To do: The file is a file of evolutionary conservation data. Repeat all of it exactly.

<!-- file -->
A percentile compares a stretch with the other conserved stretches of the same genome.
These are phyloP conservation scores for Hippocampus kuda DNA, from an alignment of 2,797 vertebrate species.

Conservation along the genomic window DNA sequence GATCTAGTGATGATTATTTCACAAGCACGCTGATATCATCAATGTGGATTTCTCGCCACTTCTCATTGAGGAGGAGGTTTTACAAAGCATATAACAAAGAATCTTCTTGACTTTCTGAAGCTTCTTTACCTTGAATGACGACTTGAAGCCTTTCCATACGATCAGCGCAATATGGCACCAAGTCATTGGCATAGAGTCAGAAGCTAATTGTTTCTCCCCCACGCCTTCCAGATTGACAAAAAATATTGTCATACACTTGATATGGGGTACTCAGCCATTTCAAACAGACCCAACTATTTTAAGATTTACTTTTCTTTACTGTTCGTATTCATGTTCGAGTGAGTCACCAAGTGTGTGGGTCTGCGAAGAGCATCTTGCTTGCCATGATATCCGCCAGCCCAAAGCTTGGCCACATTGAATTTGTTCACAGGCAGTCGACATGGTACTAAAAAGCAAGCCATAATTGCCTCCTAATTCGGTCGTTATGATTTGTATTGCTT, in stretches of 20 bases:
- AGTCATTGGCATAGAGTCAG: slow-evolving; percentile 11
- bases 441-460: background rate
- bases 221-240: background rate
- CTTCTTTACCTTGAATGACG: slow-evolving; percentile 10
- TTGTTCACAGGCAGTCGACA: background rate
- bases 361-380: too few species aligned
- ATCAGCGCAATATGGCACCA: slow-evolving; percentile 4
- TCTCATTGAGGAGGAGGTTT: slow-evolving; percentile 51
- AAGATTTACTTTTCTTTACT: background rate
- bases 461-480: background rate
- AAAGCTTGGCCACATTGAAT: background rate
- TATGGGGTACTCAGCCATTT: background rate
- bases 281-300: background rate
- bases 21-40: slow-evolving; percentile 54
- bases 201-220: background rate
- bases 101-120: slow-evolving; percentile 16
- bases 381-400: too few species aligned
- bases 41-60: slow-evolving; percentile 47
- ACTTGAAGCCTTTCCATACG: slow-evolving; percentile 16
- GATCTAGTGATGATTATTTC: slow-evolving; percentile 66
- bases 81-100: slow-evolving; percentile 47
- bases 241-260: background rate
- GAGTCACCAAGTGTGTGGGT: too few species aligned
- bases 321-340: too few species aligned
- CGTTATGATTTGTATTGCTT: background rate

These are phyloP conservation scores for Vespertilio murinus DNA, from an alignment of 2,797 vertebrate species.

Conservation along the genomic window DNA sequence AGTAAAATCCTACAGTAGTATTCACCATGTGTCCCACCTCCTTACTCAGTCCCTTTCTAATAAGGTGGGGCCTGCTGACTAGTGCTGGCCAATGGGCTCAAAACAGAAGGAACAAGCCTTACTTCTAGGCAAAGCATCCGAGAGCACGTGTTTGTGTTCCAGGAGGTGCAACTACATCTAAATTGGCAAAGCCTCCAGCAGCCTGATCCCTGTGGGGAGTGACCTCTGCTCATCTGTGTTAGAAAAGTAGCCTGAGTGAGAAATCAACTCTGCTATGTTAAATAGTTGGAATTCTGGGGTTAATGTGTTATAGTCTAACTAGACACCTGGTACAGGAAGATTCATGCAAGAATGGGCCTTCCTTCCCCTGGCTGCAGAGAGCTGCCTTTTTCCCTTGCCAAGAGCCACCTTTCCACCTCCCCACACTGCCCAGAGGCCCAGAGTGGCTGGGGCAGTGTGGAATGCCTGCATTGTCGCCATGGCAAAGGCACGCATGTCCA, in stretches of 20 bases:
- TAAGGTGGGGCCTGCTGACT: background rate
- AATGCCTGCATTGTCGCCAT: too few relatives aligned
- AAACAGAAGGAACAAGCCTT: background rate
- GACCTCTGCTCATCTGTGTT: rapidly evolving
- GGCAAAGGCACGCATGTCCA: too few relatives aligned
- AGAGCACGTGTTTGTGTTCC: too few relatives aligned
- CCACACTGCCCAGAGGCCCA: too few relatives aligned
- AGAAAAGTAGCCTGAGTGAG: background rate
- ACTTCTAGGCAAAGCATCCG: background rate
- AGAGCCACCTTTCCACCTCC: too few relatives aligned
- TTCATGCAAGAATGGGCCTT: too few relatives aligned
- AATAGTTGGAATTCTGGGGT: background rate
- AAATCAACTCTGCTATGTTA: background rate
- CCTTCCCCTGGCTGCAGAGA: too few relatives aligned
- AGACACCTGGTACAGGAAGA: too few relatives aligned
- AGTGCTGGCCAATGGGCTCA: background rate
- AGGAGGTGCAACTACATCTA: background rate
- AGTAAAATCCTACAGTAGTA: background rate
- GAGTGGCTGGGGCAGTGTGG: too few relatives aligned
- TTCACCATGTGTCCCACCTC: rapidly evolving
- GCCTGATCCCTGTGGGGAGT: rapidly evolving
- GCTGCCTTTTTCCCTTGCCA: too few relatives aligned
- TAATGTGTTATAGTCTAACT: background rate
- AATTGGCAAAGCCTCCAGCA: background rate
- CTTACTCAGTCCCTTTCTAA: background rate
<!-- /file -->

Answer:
A percentile compares a stretch with the other conserved stretches of the same genome.
These are phyloP conservation scores for Hippocampus kuda DNA, from an alignment of 2,797 vertebrate species.

Conservation along the genomic window DNA sequence GATCTAGTGATGATTATTTCACAAGCACGCTGATATCATCAATGTGGATTTCTCGCCACTTCTCATTGAGGAGGAGGTTTTACAAAGCATATAACAAAGAATCTTCTTGACTTTCTGAAGCTTCTTTACCTTGAATGACGACTTGAAGCCTTTCCATACGATCAGCGCAATATGGCACCAAGTCATTGGCATAGAGTCAGAAGCTAATTGTTTCTCCCCCACGCCTTCCAGATTGACAAAAAATATTGTCATACACTTGATATGGGGTACTCAGCCATTTCAAACAGACCCAACTATTTTAAGATTTACTTTTCTTTACTGTTCGTATTCATGTTCGAGTGAGTCACCAAGTGTGTGGGTCTGCGAAGAGCATCTTGCTTGCCATGATATCCGCCAGCCCAAAGCTTGGCCACATTGAATTTGTTCACAGGCAGTCGACATGGTACTAAAAAGCAAGCCATAATTGCCTCCTAATTCGGTCGTTATGATTTGTATTGCTT, in stretches of 20 bases:
- AGTCATTGGCATAGAGTCAG: slow-evolving; percentile 11
- bases 441-460: background rate
- bases 221-240: background rate
- CTTCTTTACCTTGAATGACG: slow-evolving; percentile 10
- TTGTTCACAGGCAGTCGACA: background rate
- bases 361-380: too few species aligned
- ATCAGCGCAATATGGCACCA: slow-evolving; percentile 4
- TCTCATTGAGGAGGAGGTTT: slow-evolving; percentile 51
- AAGATTTACTTTTCTTTACT: background rate
- bases 461-480: background rate
- AAAGCTTGGCCACATTGAAT: background rate
- TATGGGGTACTCAGCCATTT: background rate
- bases 281-300: background rate
- bases 21-40: slow-evolving; percentile 54
- bases 201-220: background rate
- bases 101-120: slow-evolving; percentile 16
- bases 381-400: too few species aligned
- bases 41-60: slow-evolving; percentile 47
- ACTTGAAGCCTTTCCATACG: slow-evolving; percentile 16
- GATCTAGTGATGATTATTTC: slow-evolving; percentile 66
- bases 81-100: slow-evolving; percentile 47
- bases 241-260: background rate
- GAGTCACCAAGTGTGTGGGT: too few species aligned
- bases 321-340: too few species aligned
- CGTTATGATTTGTATTGCTT: background rate

These are phyloP conservation scores for Vespertilio murinus DNA, from an alignment of 2,797 vertebrate species.

Conservation along the genomic window DNA sequence AGTAAAATCCTACAGTAGTATTCACCATGTGTCCCACCTCCTTACTCAGTCCCTTTCTAATAAGGTGGGGCCTGCTGACTAGTGCTGGCCAATGGGCTCAAAACAGAAGGAACAAGCCTTACTTCTAGGCAAAGCATCCGAGAGCACGTGTTTGTGTTCCAGGAGGTGCAACTACATCTAAATTGGCAAAGCCTCCAGCAGCCTGATCCCTGTGGGGAGTGACCTCTGCTCATCTGTGTTAGAAAAGTAGCCTGAGTGAGAAATCAACTCTGCTATGTTAAATAGTTGGAATTCTGGGGTTAATGTGTTATAGTCTAACTAGACACCTGGTACAGGAAGATTCATGCAAGAATGGGCCTTCCTTCCCCTGGCTGCAGAGAGCTGCCTTTTTCCCTTGCCAAGAGCCACCTTTCCACCTCCCCACACTGCCCAGAGGCCCAGAGTGGCTGGGGCAGTGTGGAATGCCTGCATTGTCGCCATGGCAAAGGCACGCATGTCCA, in stretches of 20 bases:
- TAAGGTGGGGCCTGCTGACT: background rate
- AATGCCTGCATTGTCGCCAT: too few relatives aligned
- AAACAGAAGGAACAAGCCTT: background rate
- GACCTCTGCTCATCTGTGTT: rapidly evolving
- GGCAAAGGCACGCATGTCCA: too few relatives aligned
- AGAGCACGTGTTTGTGTTCC: too few relatives aligned
- CCACACTGCCCAGAGGCCCA: too few relatives aligned
- AGAAAAGTAGCCTGAGTGAG: background rate
- ACTTCTAGGCAAAGCATCCG: background rate
- AGAGCCACCTTTCCACCTCC: too few relatives aligned
- TTCATGCAAGAATGGGCCTT: too few relatives aligned
- AATAGTTGGAATTCTGGGGT: background rate
- AAATCAACTCTGCTATGTTA: background rate
- CCTTCCCCTGGCTGCAGAGA: too few relatives aligned
- AGACACCTGGTACAGGAAGA: too few relatives aligned
- AGTGCTGGCCAATGGGCTCA: background rate
- AGGAGGTGCAACTACATCTA: background rate
- AGTAAAATCCTACAGTAGTA: background rate
- GAGTGGCTGGGGCAGTGTGG: too few relatives aligned
- TTCACCATGTGTCCCACCTC: rapidly evolving
- GCCTGATCCCTGTGGGGAGT: rapidly evolving
- GCTGCCTTTTTCCCTTGCCA: too few relatives aligned
- TAATGTGTTATAGTCTAACT: background rate
- AATTGGCAAAGCCTCCAGCA: background rate
- CTTACTCAGTCCCTTTCTAA: background rate